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What is Sepsis?
Sepsis is a life-threatening immune response to an infection. Sepsis occurs when an infection somewhere in the body -- the skin, lungs, urinary tract, etc. -- triggers a strong inflammatory immune response that causes the blood vessels to leak, leading to low blood volume, multiple organ failure, and death.
What Causes Sepsis?
Sepsis is most commonly caused by a bacterial infection. But it can also be caused by a virus, fungus or protozoan infections in the brain, urinary tract, skin and abdominal organs.
The most common causes of sepsis is trauma, surgery, or an invasive procedure such as dental work.
Dentists normally prescribe antibiotics before a dental appointment to decrease the bacteria in the mouth. If the patient is not prescribed antibiotics, the bacteria that normally resides on teeth and in the gums can enter the bloodstream, travel to the heart and colonize the heart valve. The patient usually doesn't know he is sick with a deadly infection in his heart until months later.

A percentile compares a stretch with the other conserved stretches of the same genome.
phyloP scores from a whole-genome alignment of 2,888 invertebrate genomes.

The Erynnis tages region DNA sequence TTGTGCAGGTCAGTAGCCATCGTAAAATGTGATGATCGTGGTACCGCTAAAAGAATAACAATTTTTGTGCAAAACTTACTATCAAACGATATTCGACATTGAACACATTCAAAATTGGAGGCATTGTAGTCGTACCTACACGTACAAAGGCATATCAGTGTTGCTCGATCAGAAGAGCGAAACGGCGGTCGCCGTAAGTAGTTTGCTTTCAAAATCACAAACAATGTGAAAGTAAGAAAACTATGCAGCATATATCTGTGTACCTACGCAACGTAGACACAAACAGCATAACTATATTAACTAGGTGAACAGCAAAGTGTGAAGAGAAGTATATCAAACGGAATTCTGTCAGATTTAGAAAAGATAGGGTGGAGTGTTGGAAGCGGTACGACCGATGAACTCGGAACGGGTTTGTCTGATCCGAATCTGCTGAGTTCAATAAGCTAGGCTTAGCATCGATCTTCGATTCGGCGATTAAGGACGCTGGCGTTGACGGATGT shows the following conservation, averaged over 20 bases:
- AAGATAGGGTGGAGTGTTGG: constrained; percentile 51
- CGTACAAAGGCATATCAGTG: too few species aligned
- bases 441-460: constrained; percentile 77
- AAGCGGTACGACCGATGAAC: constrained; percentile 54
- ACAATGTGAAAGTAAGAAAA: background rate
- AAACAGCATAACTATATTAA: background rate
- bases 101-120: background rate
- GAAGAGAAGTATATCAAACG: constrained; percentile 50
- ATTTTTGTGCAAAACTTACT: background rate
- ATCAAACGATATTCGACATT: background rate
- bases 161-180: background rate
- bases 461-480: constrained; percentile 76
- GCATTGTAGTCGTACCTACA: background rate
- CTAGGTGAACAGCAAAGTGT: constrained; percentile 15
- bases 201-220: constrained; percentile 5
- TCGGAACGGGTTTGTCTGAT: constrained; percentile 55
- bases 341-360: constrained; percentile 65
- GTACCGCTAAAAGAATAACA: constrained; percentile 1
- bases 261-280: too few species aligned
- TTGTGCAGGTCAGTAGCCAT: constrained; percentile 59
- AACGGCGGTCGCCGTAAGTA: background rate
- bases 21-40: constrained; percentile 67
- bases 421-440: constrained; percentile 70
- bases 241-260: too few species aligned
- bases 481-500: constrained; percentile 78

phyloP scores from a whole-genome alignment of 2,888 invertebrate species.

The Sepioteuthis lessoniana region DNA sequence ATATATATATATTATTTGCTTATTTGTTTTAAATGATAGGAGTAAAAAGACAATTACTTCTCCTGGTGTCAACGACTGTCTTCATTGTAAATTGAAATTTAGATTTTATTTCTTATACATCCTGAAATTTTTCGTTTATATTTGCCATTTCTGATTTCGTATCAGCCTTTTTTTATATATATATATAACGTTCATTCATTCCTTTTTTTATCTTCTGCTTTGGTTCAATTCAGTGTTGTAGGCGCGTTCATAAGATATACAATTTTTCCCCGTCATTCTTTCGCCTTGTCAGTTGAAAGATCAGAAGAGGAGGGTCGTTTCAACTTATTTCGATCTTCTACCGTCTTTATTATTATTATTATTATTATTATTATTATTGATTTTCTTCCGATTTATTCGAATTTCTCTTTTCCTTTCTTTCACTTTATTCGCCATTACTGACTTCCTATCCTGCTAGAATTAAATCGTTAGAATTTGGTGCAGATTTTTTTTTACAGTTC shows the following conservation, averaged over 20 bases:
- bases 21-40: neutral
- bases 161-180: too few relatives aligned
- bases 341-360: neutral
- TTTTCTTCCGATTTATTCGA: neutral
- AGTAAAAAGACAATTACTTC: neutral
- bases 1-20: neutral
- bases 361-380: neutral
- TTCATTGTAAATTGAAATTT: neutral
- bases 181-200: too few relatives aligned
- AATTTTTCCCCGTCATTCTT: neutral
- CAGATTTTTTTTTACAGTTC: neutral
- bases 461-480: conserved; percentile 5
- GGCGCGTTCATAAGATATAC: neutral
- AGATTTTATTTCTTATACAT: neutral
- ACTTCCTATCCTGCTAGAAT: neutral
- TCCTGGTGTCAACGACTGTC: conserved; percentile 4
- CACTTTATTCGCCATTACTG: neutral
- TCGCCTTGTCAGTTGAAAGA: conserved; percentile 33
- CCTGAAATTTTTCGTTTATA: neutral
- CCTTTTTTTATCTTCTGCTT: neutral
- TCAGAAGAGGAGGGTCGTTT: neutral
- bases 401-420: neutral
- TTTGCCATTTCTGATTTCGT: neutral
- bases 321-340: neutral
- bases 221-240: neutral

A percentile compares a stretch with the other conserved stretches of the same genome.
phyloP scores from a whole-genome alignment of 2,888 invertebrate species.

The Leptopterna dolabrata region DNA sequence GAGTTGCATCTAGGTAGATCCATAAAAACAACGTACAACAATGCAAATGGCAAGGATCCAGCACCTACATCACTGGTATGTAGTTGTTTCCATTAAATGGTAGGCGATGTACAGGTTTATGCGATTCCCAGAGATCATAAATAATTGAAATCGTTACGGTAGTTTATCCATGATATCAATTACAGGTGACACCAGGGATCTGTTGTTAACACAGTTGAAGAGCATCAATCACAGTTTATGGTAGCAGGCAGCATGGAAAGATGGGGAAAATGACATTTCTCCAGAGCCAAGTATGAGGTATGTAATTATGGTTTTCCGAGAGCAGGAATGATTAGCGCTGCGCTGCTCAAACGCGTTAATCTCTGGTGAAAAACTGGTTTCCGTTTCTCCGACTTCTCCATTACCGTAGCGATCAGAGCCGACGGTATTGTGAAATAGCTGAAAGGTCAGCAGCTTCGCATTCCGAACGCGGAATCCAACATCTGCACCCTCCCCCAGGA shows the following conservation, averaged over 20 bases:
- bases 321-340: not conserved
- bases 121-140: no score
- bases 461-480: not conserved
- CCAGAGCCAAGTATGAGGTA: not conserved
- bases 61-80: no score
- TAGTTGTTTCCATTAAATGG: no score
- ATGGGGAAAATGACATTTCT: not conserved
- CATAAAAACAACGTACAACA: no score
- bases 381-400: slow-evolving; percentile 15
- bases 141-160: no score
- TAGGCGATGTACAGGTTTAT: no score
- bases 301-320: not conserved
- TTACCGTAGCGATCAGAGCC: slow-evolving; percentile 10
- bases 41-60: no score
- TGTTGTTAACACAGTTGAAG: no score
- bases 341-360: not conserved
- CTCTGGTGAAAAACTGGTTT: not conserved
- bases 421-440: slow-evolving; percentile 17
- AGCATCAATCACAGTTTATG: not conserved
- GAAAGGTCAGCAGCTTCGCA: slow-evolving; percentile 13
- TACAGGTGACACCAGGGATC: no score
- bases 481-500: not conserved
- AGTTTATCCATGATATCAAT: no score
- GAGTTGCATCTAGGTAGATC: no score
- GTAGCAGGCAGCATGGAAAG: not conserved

Without quick treatment, sepsis can lead to heart damage, organ failure and death.
Signs and Symptoms
Signs and symptoms include:
Low blood pressure (septic shock)
Shortness of breath
Increased heart rate
Pain or discomfort
Cold, clammy (wet) skin
Low urine output
Risk factors include young or old age, or weak immune system caused by diabetes, cancer, trauma, or burns. Sometimes children and the elderly will show no symptoms or the fever is low grade.
Sepsis is a medical emergency. If you think you have sepsis or if you feel sick days after having surgery or an outpatient procedure such as dental work, call your doctor or healthcare provider.
Always ask the doctor of healthcare provider: "Do you think this could lead to sepsis?"
Educate yourself so you know which questions to ask your doctor or healthcare provider.
Use WebMD's symptoms checker. Remember that most symptoms should fit a familiar pattern so the doctor can properly diagnose you.
This has been your Medical Minute.
More Info On the Web
What is Sepsis? | CDC.gov
Sepsis | Healthline.com
Signs and Symptoms of Sepsis | Mayo Clinic
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